Monday, June 27, 2022

Monday, June 27, 2022, Drew Schmenner

Sincerest apologies to our readers for yesterday's confusion. I know how many of you rely on us for timely blogging. Horace hasn't said anything yet, but I expect a LATEFEE coming up soon. Turns out when you spend the weekend assisting your daughter in her move within Manhattan, little things like remembering that it's your day to start up blogging slip by.

Maybe I'll just pay Horace back by doing next Sunday's blog.

In any case, today, we get a lovely puzzle using the down answers for the theme. The revealer comes at 31D: What glows in the west at day's end ... or a hint to this puzzle's sequence of shaded squares (SETTINGSUN). It's beautifully managed, with the "sun" starting at the top and moving down three squares from east to west, finishing in the bottom three squares.

Also lovely: the word "sun" is well hidden in the non-revealer theme answers. Where possible (when it's in the middle of the phrase), it splits across two words, as in MISSUNIVERSE or MONKEYSUNCLE (love the clue here: Animal "relative" an astonished person may claim to be. Hah!). In the last example, it's hidden within SUNNIISLAM. Very nicely done.

I like that the two symmetric longer across answers are THEMESONGS and MUSICSCENE. That, along with IGOR Stravinsky, the ORGAN, and ELVIS's VIVA Las Vegas put me in the mood for some singing.

Otherwise, it's a very smooth and straightforward Monday, and a fine start to my seven days of blogging. Planned it all along.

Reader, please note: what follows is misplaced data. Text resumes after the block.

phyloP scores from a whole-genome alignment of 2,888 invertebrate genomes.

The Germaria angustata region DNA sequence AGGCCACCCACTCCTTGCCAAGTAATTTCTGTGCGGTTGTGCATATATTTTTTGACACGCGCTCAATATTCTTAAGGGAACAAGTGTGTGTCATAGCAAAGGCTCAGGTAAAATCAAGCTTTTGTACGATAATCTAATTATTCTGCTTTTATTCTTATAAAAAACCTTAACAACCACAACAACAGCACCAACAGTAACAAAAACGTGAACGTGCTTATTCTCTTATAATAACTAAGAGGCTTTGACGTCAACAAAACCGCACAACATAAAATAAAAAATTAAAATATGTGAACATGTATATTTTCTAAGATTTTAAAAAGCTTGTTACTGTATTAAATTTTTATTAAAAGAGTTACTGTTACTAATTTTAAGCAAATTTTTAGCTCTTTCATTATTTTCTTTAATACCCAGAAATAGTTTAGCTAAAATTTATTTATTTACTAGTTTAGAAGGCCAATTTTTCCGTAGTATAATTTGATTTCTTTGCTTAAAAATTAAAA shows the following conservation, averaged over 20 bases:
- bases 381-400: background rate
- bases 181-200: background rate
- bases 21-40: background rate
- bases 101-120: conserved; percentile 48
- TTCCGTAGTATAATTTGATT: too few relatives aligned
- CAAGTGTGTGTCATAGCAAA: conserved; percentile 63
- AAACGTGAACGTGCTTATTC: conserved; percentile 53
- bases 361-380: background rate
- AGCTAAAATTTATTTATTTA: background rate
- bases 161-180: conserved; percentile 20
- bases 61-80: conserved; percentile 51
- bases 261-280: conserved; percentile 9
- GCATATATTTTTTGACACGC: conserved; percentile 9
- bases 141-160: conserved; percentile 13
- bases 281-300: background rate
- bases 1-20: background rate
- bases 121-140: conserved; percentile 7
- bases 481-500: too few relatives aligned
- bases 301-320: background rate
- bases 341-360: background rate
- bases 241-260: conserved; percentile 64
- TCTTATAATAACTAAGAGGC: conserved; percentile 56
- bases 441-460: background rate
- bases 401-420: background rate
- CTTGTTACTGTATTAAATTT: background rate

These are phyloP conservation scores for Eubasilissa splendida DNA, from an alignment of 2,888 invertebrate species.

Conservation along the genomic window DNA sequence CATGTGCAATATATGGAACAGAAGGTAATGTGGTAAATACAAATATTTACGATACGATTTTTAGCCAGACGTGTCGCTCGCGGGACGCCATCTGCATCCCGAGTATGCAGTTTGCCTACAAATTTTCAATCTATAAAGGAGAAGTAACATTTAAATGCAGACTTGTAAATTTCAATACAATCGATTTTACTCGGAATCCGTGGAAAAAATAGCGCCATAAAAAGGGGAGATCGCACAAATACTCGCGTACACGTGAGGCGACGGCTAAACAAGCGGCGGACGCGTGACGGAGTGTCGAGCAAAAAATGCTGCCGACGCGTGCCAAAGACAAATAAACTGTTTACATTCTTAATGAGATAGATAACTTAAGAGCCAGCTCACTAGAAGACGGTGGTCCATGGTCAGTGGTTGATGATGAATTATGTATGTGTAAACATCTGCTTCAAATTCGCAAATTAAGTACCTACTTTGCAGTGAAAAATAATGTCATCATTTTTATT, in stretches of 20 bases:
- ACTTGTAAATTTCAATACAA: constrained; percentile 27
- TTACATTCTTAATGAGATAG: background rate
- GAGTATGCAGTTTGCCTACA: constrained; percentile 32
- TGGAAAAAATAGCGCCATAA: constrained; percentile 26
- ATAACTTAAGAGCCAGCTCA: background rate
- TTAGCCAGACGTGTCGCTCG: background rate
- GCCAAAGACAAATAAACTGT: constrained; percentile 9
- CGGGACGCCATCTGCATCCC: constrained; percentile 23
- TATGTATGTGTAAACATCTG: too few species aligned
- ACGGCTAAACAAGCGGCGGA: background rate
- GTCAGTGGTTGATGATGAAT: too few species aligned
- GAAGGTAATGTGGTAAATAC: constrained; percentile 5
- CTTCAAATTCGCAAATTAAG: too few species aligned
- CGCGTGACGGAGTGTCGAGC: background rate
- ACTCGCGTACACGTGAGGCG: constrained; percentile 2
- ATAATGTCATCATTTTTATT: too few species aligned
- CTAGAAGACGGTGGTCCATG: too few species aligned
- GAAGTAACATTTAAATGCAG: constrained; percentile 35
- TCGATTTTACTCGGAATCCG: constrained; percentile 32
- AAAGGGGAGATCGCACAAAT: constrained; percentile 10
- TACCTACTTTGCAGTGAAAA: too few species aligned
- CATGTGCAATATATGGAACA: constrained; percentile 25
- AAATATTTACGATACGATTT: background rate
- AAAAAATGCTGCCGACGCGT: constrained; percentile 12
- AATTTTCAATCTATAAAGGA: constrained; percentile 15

- Colum


  1. Smooth indeed! I was very much flirting with a sub-2-minute finish time, but alas, I entered ITISI instead of ITSME and the subsequent bug hunt cost me a full 30 seconds. Oh well! There's a perceptual aspect to today's theme - I can't help seeing it as RISINGSUN, not SETTINGSUN.

  2. See my original comments for today's puzzle on last Saturday's page. Well, it makes sense that my hitherto undreamt of time of 10:34 was for today's puzzle and not for Sunday's. Still, I'm pretty happy that I made a couple of corrections before finishing: I had APEX before correcting it to ACME thanks to CHECKERS, and RUBON before correcting it to RUBIN thanks to SUNNIISLAM. As I mentioned before on the wrong comment thread, I enjoyed the beautiful symmetry of the shaded squares. Of course, being on the west coast of North America, I got SETTINGSUN without considering that RISINGSUN would also fit. Overall, it was a pleasing puzzle, period.

  3. A very gentle, sweet puzzle. I love that SUN is 3 letters, making nicely setting perfectly in the grid.

  4. Yes, this is a lovely, elegant Monday. I came in at a relaxed 6:04, which is a quick Monday for me. I thought the same as Philbo at first: we are so conditioned to read from left to right. But, on maps left is west and right is east, of course, so a setting sun should be dropping from right to left. Is it a coincidence that Elvis shows up in a puzzle with SUN (Records)?? I think not.

  5. Yes, this is a nice one, but I'm with Philbo - it's hard to get past the reading left to right thing.

    I finished in a speedy (for me) 3:26, which is probably a minute slower than Philbo's time with the 30 second correction. Sheesh!

    Still, it really is elegant and lovely.

    And Colum - I'm glad you're ok! I would have texted if I hadn't seen this Monday review appear very soon after the Sunday was published. And thanks for taking next Sunday! :)

  6. My first instinct was also to see the sun as rising, but there were enough answers and clues pointing to "the sun sets in the west" that I'm willing to buy it. Especially in the context of crossword blogs which talk about "the northwest corner", "the southeast corner" etc.

  7. Hey, this is the Internet! So why don't we engage in a vicious flame war over the sun rising vs. setting thing. One rule to make it interesting: no using the word "Nazi" until at least your third post :) :) :)